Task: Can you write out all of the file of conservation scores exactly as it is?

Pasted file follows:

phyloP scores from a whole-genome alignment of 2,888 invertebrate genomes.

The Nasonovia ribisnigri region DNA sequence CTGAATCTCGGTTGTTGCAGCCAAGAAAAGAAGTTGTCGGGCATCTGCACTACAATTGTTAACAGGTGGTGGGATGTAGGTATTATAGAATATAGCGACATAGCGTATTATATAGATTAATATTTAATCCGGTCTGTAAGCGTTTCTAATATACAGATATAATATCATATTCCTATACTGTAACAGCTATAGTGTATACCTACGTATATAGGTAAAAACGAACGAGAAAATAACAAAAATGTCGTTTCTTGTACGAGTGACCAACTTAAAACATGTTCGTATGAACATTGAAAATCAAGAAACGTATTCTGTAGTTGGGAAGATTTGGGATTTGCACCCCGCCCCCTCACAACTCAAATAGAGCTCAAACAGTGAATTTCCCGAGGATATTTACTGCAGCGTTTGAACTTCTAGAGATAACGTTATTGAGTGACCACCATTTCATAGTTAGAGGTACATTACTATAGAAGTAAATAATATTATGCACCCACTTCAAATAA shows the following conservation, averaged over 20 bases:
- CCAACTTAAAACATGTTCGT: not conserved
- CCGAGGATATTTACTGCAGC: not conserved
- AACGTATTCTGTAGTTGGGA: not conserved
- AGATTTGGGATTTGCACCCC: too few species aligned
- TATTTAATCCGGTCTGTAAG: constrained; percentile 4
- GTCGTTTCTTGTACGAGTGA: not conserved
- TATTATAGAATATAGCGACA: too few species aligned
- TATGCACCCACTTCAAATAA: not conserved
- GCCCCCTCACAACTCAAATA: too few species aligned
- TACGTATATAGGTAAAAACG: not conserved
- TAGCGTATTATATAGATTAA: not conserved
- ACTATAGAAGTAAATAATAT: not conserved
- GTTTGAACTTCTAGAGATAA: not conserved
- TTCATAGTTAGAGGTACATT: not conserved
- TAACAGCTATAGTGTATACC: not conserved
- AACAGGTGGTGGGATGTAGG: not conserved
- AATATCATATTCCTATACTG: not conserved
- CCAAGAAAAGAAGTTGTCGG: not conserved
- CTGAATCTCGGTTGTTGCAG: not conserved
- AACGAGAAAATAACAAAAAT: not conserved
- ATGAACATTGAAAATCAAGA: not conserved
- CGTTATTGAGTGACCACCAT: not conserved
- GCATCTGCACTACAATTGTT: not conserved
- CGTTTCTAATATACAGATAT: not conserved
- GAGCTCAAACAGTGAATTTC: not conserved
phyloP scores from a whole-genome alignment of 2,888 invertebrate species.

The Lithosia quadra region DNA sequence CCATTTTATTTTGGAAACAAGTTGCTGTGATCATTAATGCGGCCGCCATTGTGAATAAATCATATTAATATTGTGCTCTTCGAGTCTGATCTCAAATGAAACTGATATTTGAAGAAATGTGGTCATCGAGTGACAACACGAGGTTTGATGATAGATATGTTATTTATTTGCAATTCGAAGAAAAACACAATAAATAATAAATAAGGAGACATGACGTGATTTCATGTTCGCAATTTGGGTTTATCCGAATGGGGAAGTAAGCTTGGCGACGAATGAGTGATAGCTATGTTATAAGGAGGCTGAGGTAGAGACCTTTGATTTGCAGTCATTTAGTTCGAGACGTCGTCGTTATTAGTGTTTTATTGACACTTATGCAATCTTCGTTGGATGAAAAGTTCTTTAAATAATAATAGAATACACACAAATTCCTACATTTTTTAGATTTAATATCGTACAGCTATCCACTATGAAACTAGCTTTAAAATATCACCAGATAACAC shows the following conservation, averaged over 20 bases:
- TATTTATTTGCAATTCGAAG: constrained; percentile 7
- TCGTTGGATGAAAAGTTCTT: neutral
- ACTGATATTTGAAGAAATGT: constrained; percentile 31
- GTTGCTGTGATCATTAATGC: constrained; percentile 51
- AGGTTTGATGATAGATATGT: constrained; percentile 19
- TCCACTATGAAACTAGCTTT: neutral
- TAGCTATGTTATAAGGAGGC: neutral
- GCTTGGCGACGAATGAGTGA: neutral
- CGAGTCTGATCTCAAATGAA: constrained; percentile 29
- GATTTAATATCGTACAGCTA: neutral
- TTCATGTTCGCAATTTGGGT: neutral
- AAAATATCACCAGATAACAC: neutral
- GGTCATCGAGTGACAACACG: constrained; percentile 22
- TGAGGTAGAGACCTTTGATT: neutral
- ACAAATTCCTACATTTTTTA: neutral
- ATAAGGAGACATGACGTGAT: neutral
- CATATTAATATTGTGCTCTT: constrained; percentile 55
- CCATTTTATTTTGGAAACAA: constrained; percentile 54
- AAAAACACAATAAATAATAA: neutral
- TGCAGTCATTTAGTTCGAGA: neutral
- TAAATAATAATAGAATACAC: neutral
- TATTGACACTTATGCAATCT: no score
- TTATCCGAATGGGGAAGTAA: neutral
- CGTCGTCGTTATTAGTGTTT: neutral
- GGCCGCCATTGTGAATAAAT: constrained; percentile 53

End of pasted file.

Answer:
phyloP scores from a whole-genome alignment of 2,888 invertebrate genomes.

The Nasonovia ribisnigri region DNA sequence CTGAATCTCGGTTGTTGCAGCCAAGAAAAGAAGTTGTCGGGCATCTGCACTACAATTGTTAACAGGTGGTGGGATGTAGGTATTATAGAATATAGCGACATAGCGTATTATATAGATTAATATTTAATCCGGTCTGTAAGCGTTTCTAATATACAGATATAATATCATATTCCTATACTGTAACAGCTATAGTGTATACCTACGTATATAGGTAAAAACGAACGAGAAAATAACAAAAATGTCGTTTCTTGTACGAGTGACCAACTTAAAACATGTTCGTATGAACATTGAAAATCAAGAAACGTATTCTGTAGTTGGGAAGATTTGGGATTTGCACCCCGCCCCCTCACAACTCAAATAGAGCTCAAACAGTGAATTTCCCGAGGATATTTACTGCAGCGTTTGAACTTCTAGAGATAACGTTATTGAGTGACCACCATTTCATAGTTAGAGGTACATTACTATAGAAGTAAATAATATTATGCACCCACTTCAAATAA shows the following conservation, averaged over 20 bases:
- CCAACTTAAAACATGTTCGT: not conserved
- CCGAGGATATTTACTGCAGC: not conserved
- AACGTATTCTGTAGTTGGGA: not conserved
- AGATTTGGGATTTGCACCCC: too few species aligned
- TATTTAATCCGGTCTGTAAG: constrained; percentile 4
- GTCGTTTCTTGTACGAGTGA: not conserved
- TATTATAGAATATAGCGACA: too few species aligned
- TATGCACCCACTTCAAATAA: not conserved
- GCCCCCTCACAACTCAAATA: too few species aligned
- TACGTATATAGGTAAAAACG: not conserved
- TAGCGTATTATATAGATTAA: not conserved
- ACTATAGAAGTAAATAATAT: not conserved
- GTTTGAACTTCTAGAGATAA: not conserved
- TTCATAGTTAGAGGTACATT: not conserved
- TAACAGCTATAGTGTATACC: not conserved
- AACAGGTGGTGGGATGTAGG: not conserved
- AATATCATATTCCTATACTG: not conserved
- CCAAGAAAAGAAGTTGTCGG: not conserved
- CTGAATCTCGGTTGTTGCAG: not conserved
- AACGAGAAAATAACAAAAAT: not conserved
- ATGAACATTGAAAATCAAGA: not conserved
- CGTTATTGAGTGACCACCAT: not conserved
- GCATCTGCACTACAATTGTT: not conserved
- CGTTTCTAATATACAGATAT: not conserved
- GAGCTCAAACAGTGAATTTC: not conserved
phyloP scores from a whole-genome alignment of 2,888 invertebrate species.

The Lithosia quadra region DNA sequence CCATTTTATTTTGGAAACAAGTTGCTGTGATCATTAATGCGGCCGCCATTGTGAATAAATCATATTAATATTGTGCTCTTCGAGTCTGATCTCAAATGAAACTGATATTTGAAGAAATGTGGTCATCGAGTGACAACACGAGGTTTGATGATAGATATGTTATTTATTTGCAATTCGAAGAAAAACACAATAAATAATAAATAAGGAGACATGACGTGATTTCATGTTCGCAATTTGGGTTTATCCGAATGGGGAAGTAAGCTTGGCGACGAATGAGTGATAGCTATGTTATAAGGAGGCTGAGGTAGAGACCTTTGATTTGCAGTCATTTAGTTCGAGACGTCGTCGTTATTAGTGTTTTATTGACACTTATGCAATCTTCGTTGGATGAAAAGTTCTTTAAATAATAATAGAATACACACAAATTCCTACATTTTTTAGATTTAATATCGTACAGCTATCCACTATGAAACTAGCTTTAAAATATCACCAGATAACAC shows the following conservation, averaged over 20 bases:
- TATTTATTTGCAATTCGAAG: constrained; percentile 7
- TCGTTGGATGAAAAGTTCTT: neutral
- ACTGATATTTGAAGAAATGT: constrained; percentile 31
- GTTGCTGTGATCATTAATGC: constrained; percentile 51
- AGGTTTGATGATAGATATGT: constrained; percentile 19
- TCCACTATGAAACTAGCTTT: neutral
- TAGCTATGTTATAAGGAGGC: neutral
- GCTTGGCGACGAATGAGTGA: neutral
- CGAGTCTGATCTCAAATGAA: constrained; percentile 29
- GATTTAATATCGTACAGCTA: neutral
- TTCATGTTCGCAATTTGGGT: neutral
- AAAATATCACCAGATAACAC: neutral
- GGTCATCGAGTGACAACACG: constrained; percentile 22
- TGAGGTAGAGACCTTTGATT: neutral
- ACAAATTCCTACATTTTTTA: neutral
- ATAAGGAGACATGACGTGAT: neutral
- CATATTAATATTGTGCTCTT: constrained; percentile 55
- CCATTTTATTTTGGAAACAA: constrained; percentile 54
- AAAAACACAATAAATAATAA: neutral
- TGCAGTCATTTAGTTCGAGA: neutral
- TAAATAATAATAGAATACAC: neutral
- TATTGACACTTATGCAATCT: no score
- TTATCCGAATGGGGAAGTAA: neutral
- CGTCGTCGTTATTAGTGTTT: neutral
- GGCCGCCATTGTGAATAAAT: constrained; percentile 53